With the official stay-at-home order from Governor Murphy, all Rowan students are adjusting to online class instruction and the unique challenges that come with it. Additionally, some students who have never worked from home before are continuing jobs and internships at home.

Suddenly working from home is the new standard for many Rowan students and staff alike, and some members of the Rowan community may be quickly realizing the challenges of working entirely from home. I am one of those students who finds myself not only taking all my courses online, but also working two jobs remotely. It is also likely for many Rowan students and staff that their family members are either working or taking classes online from home as well.

Because of this unprecedented time, I made the following guide of simple tips and advice for staying productive, focused and sane when transitioning to working from home. Please be aware that these tips come from my own experience working from home with my family in the past few weeks and may not work for everyone; however, if you are having difficulty taking care of business at home, then this advice is worth a shot!

  • Get dressed. Yes, I mean what we have all been fearing the most after this is all over with: Put on pants! If you have trouble focusing and working as efficiently as you would in the classroom or office, try putting on some jeans and a T-shirt in the morning (or whatever your normal, everyday, going out in public outfit is). This could put you in a more awake, alert, ready-to-get-things-done mood.
  • Keep a schedule. Try to make a schedule that keeps you on track to take care of your responsibilities and meet the goals you had before the lockdown as closely as possible. I get up at 8 a.m. on weekdays to start working for my remote IT job at 8. I don’t prefer eating breakfast as soon as I wake up, so a benefit of working from home is having access to my kitchen around 10 when my stomach realizes I am actually hungry! The flexibility of working from home allows us to set times to take care of specific responsibilities while also doing things on our own time. After I stop working at noon I work through my list of responsibilities and make sure I have time to do everything that needs to be done during the day. It is also important to go sleep around the same time every night so your body gets used to waking up at the same time in the morning.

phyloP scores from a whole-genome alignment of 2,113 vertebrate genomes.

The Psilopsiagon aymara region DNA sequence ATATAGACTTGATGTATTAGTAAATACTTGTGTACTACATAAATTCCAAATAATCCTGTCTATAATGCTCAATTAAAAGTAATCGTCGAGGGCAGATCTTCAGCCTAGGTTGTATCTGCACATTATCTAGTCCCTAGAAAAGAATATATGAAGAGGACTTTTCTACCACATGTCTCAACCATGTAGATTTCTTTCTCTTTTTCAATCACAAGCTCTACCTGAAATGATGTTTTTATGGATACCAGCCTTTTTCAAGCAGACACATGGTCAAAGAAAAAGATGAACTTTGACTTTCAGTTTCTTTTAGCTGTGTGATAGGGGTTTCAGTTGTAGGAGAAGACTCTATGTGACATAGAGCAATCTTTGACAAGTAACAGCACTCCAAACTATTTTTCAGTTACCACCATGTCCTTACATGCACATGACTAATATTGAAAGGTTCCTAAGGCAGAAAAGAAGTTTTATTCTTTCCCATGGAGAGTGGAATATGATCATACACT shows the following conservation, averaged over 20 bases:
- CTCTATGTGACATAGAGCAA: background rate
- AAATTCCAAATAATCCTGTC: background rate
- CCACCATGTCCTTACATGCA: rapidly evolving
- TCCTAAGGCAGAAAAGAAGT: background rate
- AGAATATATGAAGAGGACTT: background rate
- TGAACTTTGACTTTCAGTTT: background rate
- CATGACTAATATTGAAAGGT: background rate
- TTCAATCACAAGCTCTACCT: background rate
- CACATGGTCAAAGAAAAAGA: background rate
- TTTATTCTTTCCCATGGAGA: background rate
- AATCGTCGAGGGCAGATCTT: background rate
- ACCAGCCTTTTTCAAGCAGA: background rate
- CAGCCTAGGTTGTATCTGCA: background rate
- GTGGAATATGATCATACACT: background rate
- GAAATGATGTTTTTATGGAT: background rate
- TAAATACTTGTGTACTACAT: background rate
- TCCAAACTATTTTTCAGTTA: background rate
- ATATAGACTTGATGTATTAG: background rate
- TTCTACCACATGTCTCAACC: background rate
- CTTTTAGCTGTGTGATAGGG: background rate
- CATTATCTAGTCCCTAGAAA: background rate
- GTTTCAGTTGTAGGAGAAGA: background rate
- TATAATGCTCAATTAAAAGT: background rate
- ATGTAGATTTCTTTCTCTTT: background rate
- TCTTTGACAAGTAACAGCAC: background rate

• Make lists. Lists can be used to organize and prioritize your goals, assignments and projects, while making it easy to keep track of what you have already completed and what still needs to be done. Lists are flexible and can be as specific or general as you want. Every few days I make a list of what assignments, projects and chores I have for the days ahead. I combine my responsibilities for work, school and home all on the same list because it helps me see what is more important to work on and where I can fit each responsibility into my schedule. Before the lockdown, my lists were more separate and only pertained to specific topics like work or school, but my schedule has become more fluid except for planned Zoom and WebEx meetings. I use old-fashioned pen-and-paper, but you could use an app to keep track of your lists. It is all about what best helps keep track of the ever-growing pile of responsibilities during this chaotic time in our lives.
A cement walkway on Rowan's campus with lamp posts, green grass, and trees during sunset.
Going for a walk while practicing social distancing is a safe way to take a break from the computer screen.
  • Take breaks. With almost all work being done on a computer, it is important to step away from the screen once in a while. If you find yourself clicking through tabs in circles (the modern-day equivalent to reading the same paragraph in a book three times), it may be time for a quick 5 to 15 minute break. During this short break you can go on a walk (social distance!), eat a snack or have a conversation or phone call with friends or family (again, social distance!). You will come back to the computer screen with a refreshed mind, ready to get things done.